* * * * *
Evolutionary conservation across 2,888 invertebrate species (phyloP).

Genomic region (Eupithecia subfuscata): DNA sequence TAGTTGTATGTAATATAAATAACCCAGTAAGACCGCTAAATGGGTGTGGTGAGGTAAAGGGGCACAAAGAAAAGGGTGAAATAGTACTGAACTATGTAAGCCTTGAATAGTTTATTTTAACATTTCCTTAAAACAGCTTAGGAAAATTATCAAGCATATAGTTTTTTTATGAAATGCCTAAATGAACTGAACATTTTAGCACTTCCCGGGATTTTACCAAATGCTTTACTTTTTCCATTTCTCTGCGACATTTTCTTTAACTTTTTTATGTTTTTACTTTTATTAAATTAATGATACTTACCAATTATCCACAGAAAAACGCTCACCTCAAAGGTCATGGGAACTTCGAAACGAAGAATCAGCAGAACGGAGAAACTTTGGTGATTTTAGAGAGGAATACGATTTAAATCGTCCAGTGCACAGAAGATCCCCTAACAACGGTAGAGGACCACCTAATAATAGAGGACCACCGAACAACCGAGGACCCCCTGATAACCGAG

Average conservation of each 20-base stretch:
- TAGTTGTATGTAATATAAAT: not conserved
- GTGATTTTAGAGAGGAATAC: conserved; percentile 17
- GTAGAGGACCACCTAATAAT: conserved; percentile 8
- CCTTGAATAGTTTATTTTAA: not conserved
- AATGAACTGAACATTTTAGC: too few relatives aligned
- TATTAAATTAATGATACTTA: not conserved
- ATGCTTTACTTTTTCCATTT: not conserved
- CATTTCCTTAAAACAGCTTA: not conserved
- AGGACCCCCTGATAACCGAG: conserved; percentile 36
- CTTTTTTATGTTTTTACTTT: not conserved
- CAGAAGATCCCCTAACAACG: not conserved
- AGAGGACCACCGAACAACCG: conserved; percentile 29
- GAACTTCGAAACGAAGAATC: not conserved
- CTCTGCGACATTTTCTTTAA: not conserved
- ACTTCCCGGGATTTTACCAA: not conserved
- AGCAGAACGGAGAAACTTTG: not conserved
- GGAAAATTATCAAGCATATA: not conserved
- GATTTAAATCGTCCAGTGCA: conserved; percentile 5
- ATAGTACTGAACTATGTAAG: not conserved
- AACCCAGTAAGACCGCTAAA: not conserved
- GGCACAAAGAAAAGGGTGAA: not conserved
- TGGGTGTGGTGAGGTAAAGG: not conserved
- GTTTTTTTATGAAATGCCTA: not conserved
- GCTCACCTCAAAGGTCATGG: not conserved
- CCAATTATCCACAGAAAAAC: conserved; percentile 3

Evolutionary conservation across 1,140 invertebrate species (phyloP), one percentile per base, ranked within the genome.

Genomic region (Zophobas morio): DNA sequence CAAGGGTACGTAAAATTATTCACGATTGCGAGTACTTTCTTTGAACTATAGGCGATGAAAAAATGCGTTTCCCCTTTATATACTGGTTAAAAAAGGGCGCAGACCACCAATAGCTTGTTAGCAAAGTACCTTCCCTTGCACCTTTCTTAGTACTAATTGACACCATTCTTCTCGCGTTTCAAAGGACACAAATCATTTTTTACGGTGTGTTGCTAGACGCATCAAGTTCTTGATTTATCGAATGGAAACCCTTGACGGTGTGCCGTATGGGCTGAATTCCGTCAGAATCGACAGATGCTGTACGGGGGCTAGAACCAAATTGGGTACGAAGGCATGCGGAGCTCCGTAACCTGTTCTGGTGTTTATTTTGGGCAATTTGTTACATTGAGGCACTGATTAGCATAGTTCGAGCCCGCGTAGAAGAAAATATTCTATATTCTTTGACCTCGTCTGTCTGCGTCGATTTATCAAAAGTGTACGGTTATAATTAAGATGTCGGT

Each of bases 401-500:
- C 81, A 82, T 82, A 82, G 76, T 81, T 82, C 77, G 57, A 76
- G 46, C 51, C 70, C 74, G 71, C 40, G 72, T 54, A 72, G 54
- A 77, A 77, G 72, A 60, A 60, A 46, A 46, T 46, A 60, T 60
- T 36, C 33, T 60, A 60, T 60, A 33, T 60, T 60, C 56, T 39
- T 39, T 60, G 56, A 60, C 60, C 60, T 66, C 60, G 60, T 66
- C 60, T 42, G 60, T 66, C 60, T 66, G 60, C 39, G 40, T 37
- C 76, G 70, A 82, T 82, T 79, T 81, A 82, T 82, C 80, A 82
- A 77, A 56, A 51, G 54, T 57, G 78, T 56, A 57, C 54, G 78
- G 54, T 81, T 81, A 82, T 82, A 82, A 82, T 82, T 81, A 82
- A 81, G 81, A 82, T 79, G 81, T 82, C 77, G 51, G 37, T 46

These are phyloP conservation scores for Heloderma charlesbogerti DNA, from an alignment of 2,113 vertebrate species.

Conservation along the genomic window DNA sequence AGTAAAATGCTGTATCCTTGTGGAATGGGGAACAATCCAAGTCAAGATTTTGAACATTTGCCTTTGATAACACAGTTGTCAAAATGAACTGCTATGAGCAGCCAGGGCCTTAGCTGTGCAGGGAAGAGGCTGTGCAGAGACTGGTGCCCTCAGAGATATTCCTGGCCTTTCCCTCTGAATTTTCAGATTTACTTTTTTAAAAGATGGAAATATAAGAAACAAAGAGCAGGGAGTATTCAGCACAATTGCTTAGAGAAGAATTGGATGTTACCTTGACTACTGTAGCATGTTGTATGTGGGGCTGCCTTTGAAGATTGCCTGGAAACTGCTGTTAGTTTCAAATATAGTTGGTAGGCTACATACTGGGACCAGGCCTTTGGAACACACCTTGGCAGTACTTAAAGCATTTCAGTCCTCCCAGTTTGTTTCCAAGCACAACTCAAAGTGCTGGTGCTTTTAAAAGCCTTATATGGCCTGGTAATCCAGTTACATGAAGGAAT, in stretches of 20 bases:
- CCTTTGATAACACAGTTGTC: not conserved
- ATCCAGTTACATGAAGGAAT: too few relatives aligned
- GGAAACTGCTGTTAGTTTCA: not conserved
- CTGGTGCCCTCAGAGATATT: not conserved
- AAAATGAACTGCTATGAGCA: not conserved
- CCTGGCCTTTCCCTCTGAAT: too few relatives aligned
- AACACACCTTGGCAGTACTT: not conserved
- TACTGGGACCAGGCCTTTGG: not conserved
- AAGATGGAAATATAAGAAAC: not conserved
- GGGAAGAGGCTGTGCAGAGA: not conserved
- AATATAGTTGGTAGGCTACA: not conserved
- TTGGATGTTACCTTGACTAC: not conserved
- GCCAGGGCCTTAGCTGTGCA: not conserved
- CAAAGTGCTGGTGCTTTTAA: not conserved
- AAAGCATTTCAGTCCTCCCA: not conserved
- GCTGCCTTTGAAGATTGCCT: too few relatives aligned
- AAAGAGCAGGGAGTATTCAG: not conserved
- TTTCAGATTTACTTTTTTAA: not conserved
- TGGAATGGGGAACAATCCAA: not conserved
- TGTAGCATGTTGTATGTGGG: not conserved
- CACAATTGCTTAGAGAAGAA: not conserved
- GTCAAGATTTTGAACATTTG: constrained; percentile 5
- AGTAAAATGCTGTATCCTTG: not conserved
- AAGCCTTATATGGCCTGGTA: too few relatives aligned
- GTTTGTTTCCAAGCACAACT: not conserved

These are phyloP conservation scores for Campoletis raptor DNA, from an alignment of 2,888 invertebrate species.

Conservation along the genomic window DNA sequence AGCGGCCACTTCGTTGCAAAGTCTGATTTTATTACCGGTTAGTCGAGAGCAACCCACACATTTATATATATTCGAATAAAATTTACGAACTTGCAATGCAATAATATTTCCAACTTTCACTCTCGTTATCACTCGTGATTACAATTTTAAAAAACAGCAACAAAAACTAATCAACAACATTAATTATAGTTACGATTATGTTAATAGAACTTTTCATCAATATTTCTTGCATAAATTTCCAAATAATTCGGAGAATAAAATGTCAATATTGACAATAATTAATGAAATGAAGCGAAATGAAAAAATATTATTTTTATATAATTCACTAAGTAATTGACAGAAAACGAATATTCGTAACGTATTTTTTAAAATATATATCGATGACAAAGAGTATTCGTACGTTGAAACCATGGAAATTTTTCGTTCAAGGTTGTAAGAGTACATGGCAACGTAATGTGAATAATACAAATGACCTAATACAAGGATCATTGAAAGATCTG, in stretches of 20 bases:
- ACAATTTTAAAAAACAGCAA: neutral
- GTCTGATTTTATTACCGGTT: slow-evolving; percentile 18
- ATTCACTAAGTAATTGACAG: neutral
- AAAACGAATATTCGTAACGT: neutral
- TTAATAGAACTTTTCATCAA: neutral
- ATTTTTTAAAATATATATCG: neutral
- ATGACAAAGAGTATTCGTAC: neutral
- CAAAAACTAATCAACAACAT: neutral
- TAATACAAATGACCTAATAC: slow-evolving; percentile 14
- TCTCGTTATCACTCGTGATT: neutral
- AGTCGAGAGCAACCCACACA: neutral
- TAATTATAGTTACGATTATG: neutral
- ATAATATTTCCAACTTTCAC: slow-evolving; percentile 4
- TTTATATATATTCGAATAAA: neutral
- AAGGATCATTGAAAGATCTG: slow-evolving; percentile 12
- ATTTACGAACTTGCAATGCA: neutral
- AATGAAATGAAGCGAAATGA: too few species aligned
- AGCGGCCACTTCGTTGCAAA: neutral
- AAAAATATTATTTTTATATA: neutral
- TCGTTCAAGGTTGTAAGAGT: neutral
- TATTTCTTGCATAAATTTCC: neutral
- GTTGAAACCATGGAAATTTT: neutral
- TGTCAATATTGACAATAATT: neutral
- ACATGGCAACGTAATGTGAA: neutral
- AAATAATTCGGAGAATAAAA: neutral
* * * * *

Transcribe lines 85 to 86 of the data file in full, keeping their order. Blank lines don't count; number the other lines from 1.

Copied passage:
- AAGGATCATTGAAAGATCTG: slow-evolving; percentile 12
- ATTTACGAACTTGCAATGCA: neutral